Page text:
‘We have those scenarios’

The actuarial analysts hired by the state found that the plan could cost the state more than $1 billion over the course of 14 years. But Giessel said that the cost is based on an assumption that the new pension plan would lead every person hired by the state to remain in their job through retirement — leading to higher salaries over time as workers gain experience and regular pay raises.

“We don’t believe that everyone will stay for their entire career. People move around,” said Giessel. Because of that, Giessel requested the actuarial analysts to look at various scenarios, including ones that take into account that not all employees will remain in public employment through their entire career.

“Part of the reason that the House was delaying working on the bill is they were waiting for those scenarios. Well, we have those scenarios now,” Giessel said. They generally show that the cost of the pension plan will likely be below $1 billion for the 14-year period examined, changing depending on the number of current employees who switch from the defined contribution to the defined benefit plan and the number of employees who are enticed to remain in their jobs long-term by the pension option.

Giessel also said that the projected cost is not necessarily a bad thing, because it includes higher wages for more experienced workers who will choose to build their careers in Alaska’s public sector, providing better, more efficient services to Alaskans.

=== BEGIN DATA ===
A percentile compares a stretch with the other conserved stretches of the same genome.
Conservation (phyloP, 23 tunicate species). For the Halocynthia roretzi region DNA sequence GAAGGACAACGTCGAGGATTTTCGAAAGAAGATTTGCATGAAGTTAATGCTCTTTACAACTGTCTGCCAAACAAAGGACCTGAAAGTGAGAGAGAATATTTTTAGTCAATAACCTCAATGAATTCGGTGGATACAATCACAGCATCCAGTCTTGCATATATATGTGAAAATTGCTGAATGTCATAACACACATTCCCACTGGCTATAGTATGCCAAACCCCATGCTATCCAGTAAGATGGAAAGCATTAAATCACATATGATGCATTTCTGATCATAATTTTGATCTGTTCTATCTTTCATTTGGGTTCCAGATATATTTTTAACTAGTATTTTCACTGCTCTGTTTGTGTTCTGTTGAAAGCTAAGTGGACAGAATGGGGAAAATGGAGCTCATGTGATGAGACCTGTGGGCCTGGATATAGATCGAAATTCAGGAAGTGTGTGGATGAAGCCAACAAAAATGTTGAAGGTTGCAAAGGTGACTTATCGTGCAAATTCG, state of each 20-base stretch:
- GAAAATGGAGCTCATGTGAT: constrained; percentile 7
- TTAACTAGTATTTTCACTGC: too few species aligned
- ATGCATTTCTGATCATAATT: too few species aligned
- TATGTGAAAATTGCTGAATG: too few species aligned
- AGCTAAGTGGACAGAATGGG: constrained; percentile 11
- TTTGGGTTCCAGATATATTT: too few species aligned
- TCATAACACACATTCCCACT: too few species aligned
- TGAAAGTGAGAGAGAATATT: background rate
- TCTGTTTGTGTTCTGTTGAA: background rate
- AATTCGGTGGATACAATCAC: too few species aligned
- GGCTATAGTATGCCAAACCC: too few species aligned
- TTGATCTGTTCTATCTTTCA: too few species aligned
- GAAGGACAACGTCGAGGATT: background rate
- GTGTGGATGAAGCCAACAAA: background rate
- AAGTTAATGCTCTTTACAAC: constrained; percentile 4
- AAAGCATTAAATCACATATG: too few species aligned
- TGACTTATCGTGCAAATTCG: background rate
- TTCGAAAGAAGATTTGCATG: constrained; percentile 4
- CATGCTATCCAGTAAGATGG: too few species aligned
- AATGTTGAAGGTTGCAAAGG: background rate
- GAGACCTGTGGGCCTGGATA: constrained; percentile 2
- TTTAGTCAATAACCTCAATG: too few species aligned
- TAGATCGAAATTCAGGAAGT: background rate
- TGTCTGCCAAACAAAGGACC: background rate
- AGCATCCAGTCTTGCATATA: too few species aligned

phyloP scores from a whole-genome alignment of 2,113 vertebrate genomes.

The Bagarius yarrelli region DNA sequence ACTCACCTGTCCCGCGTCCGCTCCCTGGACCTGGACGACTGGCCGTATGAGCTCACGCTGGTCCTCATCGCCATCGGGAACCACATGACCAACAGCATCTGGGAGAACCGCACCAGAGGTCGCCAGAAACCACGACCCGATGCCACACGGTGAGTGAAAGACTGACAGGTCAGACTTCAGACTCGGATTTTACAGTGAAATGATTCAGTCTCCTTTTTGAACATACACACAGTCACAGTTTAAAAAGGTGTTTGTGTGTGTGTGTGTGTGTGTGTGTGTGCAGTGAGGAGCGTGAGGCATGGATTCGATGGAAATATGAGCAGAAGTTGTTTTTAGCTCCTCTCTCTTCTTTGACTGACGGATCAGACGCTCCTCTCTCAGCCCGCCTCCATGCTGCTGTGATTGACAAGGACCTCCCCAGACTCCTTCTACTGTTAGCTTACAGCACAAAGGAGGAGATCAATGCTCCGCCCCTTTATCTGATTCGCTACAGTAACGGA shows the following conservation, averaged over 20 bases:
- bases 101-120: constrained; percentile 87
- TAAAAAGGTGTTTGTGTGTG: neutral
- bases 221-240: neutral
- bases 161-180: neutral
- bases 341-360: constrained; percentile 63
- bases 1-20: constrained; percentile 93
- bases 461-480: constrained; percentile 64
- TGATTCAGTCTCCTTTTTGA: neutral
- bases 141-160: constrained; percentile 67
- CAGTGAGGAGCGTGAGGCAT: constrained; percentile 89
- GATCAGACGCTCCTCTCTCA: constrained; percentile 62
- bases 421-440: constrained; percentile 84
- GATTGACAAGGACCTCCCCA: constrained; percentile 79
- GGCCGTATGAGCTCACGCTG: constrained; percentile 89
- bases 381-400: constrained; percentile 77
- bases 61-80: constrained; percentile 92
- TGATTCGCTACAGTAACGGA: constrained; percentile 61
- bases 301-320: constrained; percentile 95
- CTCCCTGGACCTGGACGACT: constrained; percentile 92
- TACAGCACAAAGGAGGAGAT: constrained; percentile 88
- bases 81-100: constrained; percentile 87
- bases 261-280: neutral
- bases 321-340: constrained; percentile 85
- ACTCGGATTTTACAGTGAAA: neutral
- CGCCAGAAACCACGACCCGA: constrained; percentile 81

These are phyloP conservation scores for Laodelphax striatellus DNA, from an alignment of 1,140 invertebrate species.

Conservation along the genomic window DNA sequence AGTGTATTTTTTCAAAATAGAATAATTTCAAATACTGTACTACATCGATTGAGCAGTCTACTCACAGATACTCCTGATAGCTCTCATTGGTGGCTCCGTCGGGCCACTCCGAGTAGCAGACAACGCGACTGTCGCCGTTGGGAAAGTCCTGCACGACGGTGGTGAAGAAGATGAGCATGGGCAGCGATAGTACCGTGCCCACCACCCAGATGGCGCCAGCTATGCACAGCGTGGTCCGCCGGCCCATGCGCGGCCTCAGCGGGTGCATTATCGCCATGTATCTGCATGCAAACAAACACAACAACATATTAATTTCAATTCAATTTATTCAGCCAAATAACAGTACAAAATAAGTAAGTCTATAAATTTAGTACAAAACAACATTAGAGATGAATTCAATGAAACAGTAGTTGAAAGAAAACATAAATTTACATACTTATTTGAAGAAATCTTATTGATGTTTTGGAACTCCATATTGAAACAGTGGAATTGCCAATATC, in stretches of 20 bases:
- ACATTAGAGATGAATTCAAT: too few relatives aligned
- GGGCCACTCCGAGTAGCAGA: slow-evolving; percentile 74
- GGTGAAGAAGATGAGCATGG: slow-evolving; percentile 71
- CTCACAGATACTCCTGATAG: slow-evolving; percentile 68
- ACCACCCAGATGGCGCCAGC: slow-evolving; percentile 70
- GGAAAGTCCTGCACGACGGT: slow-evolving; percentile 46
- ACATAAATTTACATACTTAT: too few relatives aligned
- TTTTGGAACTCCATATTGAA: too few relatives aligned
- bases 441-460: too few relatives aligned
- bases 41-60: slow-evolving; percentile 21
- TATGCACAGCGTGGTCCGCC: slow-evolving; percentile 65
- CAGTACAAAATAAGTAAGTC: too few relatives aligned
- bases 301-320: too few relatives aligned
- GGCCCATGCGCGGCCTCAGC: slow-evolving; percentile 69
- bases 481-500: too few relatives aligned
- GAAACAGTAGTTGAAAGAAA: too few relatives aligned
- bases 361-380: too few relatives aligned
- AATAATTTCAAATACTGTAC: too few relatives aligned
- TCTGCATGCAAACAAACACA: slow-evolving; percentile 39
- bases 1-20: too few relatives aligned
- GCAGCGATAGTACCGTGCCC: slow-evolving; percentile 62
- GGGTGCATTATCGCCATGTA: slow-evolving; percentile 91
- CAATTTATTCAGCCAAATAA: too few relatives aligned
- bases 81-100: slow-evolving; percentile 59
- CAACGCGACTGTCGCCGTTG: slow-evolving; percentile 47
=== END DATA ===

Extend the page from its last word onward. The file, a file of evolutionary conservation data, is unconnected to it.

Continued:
There is evidence that most current Alaska employees broadly support the move to defined benefits. Earlier this year, Public Safety Commissioner James Cockrell emailed all employees of his department asking them whether they supported a defined benefits retirement system or a defined contribution system. According to an email obtained by the Daily News, he received 458 responses from department employees; 82% said they preferred defined benefits over defined contributions.

“The purpose for the survey was geared toward high level talking points to bring to legislators when discussing this very political and sensitive topic, and the results will be very helpful when that time comes,” Cockrell wrote in the email sharing the results with department employees, adding that he believes “there needs to be fundamental changes to the current retirement system” for all public employees in the state.